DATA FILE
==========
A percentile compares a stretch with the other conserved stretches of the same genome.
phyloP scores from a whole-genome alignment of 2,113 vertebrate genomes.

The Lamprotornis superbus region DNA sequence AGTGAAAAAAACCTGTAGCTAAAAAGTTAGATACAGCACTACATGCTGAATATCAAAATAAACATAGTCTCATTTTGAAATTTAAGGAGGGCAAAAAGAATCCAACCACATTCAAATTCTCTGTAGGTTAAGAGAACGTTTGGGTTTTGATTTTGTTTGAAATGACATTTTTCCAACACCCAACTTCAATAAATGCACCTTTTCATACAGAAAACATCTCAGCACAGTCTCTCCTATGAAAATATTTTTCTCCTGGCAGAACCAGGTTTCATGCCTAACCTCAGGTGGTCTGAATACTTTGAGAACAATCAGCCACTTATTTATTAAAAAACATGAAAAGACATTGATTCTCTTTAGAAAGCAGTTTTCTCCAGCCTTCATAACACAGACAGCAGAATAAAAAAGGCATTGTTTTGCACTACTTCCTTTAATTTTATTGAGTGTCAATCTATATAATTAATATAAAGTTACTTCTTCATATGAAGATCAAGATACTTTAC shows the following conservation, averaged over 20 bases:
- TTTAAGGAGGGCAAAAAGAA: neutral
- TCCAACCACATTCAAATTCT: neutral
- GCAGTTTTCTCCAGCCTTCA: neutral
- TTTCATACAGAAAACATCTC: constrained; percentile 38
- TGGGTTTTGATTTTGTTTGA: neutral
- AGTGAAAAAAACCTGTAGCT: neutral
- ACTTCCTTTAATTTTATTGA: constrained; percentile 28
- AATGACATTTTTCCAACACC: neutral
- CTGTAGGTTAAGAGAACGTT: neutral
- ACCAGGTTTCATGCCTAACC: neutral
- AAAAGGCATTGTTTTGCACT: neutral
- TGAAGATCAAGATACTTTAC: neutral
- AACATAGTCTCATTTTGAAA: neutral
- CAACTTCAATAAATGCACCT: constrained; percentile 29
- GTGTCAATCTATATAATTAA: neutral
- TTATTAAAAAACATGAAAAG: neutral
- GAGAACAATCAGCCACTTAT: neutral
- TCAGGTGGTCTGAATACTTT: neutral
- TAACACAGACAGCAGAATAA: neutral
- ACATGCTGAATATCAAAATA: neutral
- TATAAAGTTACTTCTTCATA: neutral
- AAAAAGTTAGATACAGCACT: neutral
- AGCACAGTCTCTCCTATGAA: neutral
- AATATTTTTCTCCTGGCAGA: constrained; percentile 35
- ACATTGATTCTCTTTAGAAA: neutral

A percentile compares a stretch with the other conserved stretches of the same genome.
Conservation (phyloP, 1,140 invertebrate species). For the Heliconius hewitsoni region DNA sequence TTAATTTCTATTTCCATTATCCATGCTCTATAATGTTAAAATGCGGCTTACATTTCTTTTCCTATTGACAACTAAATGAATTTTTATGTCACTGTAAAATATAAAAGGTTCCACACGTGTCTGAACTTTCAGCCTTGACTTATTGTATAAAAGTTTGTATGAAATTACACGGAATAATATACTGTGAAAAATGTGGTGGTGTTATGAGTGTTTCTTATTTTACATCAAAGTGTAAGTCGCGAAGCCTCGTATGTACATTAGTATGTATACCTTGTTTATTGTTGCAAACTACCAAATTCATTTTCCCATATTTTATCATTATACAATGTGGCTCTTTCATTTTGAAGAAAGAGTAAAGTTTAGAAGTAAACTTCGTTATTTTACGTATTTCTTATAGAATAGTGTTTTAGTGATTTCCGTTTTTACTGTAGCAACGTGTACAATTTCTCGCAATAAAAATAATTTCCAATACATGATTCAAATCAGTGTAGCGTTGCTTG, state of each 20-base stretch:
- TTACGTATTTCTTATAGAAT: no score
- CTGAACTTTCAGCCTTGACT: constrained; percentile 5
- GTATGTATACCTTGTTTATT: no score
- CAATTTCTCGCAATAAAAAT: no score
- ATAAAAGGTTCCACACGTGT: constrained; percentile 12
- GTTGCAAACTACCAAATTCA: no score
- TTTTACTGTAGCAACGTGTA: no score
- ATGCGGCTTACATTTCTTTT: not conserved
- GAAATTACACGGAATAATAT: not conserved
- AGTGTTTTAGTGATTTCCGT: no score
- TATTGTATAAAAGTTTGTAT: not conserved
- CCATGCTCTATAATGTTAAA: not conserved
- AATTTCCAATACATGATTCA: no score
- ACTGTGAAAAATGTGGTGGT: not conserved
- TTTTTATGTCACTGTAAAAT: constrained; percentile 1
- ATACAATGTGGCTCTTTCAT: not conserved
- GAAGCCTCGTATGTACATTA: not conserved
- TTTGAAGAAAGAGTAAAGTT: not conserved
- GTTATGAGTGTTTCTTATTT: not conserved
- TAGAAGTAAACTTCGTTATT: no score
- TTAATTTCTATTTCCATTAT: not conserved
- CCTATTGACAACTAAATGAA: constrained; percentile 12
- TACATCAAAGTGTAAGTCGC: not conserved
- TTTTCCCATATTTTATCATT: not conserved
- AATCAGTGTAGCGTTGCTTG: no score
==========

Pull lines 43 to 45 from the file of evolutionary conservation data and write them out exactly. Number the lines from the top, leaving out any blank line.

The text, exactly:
- AATTTCCAATACATGATTCA: no score
- ACTGTGAAAAATGTGGTGGT: not conserved
- TTTTTATGTCACTGTAAAAT: constrained; percentile 1